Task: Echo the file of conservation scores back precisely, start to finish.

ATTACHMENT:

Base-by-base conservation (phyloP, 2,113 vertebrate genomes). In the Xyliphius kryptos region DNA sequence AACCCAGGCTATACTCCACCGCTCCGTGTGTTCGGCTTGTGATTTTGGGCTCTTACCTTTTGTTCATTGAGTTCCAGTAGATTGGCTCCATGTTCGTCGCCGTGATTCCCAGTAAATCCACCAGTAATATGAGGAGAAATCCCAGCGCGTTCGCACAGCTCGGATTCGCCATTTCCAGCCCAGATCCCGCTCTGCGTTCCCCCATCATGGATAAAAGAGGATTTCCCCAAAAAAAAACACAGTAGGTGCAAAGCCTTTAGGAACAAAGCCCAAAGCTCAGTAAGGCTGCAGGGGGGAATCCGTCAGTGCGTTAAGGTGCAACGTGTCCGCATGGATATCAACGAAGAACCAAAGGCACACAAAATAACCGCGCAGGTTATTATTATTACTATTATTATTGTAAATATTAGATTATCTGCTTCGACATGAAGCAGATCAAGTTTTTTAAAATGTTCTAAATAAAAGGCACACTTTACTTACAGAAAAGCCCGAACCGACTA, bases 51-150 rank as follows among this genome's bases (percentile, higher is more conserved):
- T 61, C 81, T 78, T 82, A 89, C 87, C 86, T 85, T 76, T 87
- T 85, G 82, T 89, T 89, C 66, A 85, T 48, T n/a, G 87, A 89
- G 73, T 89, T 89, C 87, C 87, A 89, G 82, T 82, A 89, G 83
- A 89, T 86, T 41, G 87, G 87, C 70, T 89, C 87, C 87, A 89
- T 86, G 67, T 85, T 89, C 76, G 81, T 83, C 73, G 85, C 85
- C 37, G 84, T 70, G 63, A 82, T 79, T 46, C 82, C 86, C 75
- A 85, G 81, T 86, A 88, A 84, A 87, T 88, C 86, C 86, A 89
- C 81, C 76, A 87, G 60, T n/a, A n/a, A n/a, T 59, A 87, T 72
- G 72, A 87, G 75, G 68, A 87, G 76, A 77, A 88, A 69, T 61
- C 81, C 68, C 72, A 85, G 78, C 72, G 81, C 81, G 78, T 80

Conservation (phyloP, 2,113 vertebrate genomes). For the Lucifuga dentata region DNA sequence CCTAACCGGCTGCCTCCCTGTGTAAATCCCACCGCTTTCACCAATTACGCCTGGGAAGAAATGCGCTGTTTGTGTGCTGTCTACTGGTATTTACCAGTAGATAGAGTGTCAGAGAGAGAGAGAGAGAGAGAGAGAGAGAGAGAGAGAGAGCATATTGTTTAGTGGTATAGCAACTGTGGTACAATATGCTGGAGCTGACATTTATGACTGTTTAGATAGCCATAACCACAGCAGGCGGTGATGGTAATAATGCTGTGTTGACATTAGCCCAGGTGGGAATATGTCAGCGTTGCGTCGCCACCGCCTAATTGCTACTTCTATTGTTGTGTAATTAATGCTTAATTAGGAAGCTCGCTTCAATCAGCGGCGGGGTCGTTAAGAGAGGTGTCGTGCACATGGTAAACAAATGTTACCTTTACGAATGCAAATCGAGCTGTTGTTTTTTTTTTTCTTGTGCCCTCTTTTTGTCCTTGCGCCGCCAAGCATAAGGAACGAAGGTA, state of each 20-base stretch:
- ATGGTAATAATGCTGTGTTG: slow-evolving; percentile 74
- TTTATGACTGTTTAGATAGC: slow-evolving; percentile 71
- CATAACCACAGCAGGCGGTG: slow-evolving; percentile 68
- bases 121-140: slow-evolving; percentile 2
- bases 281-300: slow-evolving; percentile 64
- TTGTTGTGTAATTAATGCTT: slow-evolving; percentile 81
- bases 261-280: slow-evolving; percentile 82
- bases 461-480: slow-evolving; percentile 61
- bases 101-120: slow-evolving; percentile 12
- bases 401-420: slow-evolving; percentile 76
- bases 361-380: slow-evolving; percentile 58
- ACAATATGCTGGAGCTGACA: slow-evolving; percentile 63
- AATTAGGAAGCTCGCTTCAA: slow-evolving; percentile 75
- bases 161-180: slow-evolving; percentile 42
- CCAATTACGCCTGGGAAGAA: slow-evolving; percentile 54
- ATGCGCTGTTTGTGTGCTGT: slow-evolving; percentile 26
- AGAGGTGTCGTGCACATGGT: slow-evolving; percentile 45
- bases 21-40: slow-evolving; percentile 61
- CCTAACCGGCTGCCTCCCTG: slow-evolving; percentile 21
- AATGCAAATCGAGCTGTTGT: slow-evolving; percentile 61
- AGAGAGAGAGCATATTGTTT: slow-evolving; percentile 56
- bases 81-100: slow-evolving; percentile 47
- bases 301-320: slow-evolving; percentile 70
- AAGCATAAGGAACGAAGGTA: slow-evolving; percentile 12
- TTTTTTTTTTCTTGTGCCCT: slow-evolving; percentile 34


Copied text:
Base-by-base conservation (phyloP, 2,113 vertebrate genomes). In the Xyliphius kryptos region DNA sequence AACCCAGGCTATACTCCACCGCTCCGTGTGTTCGGCTTGTGATTTTGGGCTCTTACCTTTTGTTCATTGAGTTCCAGTAGATTGGCTCCATGTTCGTCGCCGTGATTCCCAGTAAATCCACCAGTAATATGAGGAGAAATCCCAGCGCGTTCGCACAGCTCGGATTCGCCATTTCCAGCCCAGATCCCGCTCTGCGTTCCCCCATCATGGATAAAAGAGGATTTCCCCAAAAAAAAACACAGTAGGTGCAAAGCCTTTAGGAACAAAGCCCAAAGCTCAGTAAGGCTGCAGGGGGGAATCCGTCAGTGCGTTAAGGTGCAACGTGTCCGCATGGATATCAACGAAGAACCAAAGGCACACAAAATAACCGCGCAGGTTATTATTATTACTATTATTATTGTAAATATTAGATTATCTGCTTCGACATGAAGCAGATCAAGTTTTTTAAAATGTTCTAAATAAAAGGCACACTTTACTTACAGAAAAGCCCGAACCGACTA, bases 51-150 rank as follows among this genome's bases (percentile, higher is more conserved):
- T 61, C 81, T 78, T 82, A 89, C 87, C 86, T 85, T 76, T 87
- T 85, G 82, T 89, T 89, C 66, A 85, T 48, T n/a, G 87, A 89
- G 73, T 89, T 89, C 87, C 87, A 89, G 82, T 82, A 89, G 83
- A 89, T 86, T 41, G 87, G 87, C 70, T 89, C 87, C 87, A 89
- T 86, G 67, T 85, T 89, C 76, G 81, T 83, C 73, G 85, C 85
- C 37, G 84, T 70, G 63, A 82, T 79, T 46, C 82, C 86, C 75
- A 85, G 81, T 86, A 88, A 84, A 87, T 88, C 86, C 86, A 89
- C 81, C 76, A 87, G 60, T n/a, A n/a, A n/a, T 59, A 87, T 72
- G 72, A 87, G 75, G 68, A 87, G 76, A 77, A 88, A 69, T 61
- C 81, C 68, C 72, A 85, G 78, C 72, G 81, C 81, G 78, T 80

Conservation (phyloP, 2,113 vertebrate genomes). For the Lucifuga dentata region DNA sequence CCTAACCGGCTGCCTCCCTGTGTAAATCCCACCGCTTTCACCAATTACGCCTGGGAAGAAATGCGCTGTTTGTGTGCTGTCTACTGGTATTTACCAGTAGATAGAGTGTCAGAGAGAGAGAGAGAGAGAGAGAGAGAGAGAGAGAGAGAGCATATTGTTTAGTGGTATAGCAACTGTGGTACAATATGCTGGAGCTGACATTTATGACTGTTTAGATAGCCATAACCACAGCAGGCGGTGATGGTAATAATGCTGTGTTGACATTAGCCCAGGTGGGAATATGTCAGCGTTGCGTCGCCACCGCCTAATTGCTACTTCTATTGTTGTGTAATTAATGCTTAATTAGGAAGCTCGCTTCAATCAGCGGCGGGGTCGTTAAGAGAGGTGTCGTGCACATGGTAAACAAATGTTACCTTTACGAATGCAAATCGAGCTGTTGTTTTTTTTTTTCTTGTGCCCTCTTTTTGTCCTTGCGCCGCCAAGCATAAGGAACGAAGGTA, state of each 20-base stretch:
- ATGGTAATAATGCTGTGTTG: slow-evolving; percentile 74
- TTTATGACTGTTTAGATAGC: slow-evolving; percentile 71
- CATAACCACAGCAGGCGGTG: slow-evolving; percentile 68
- bases 121-140: slow-evolving; percentile 2
- bases 281-300: slow-evolving; percentile 64
- TTGTTGTGTAATTAATGCTT: slow-evolving; percentile 81
- bases 261-280: slow-evolving; percentile 82
- bases 461-480: slow-evolving; percentile 61
- bases 101-120: slow-evolving; percentile 12
- bases 401-420: slow-evolving; percentile 76
- bases 361-380: slow-evolving; percentile 58
- ACAATATGCTGGAGCTGACA: slow-evolving; percentile 63
- AATTAGGAAGCTCGCTTCAA: slow-evolving; percentile 75
- bases 161-180: slow-evolving; percentile 42
- CCAATTACGCCTGGGAAGAA: slow-evolving; percentile 54
- ATGCGCTGTTTGTGTGCTGT: slow-evolving; percentile 26
- AGAGGTGTCGTGCACATGGT: slow-evolving; percentile 45
- bases 21-40: slow-evolving; percentile 61
- CCTAACCGGCTGCCTCCCTG: slow-evolving; percentile 21
- AATGCAAATCGAGCTGTTGT: slow-evolving; percentile 61
- AGAGAGAGAGCATATTGTTT: slow-evolving; percentile 56
- bases 81-100: slow-evolving; percentile 47
- bases 301-320: slow-evolving; percentile 70
- AAGCATAAGGAACGAAGGTA: slow-evolving; percentile 12
- TTTTTTTTTTCTTGTGCCCT: slow-evolving; percentile 34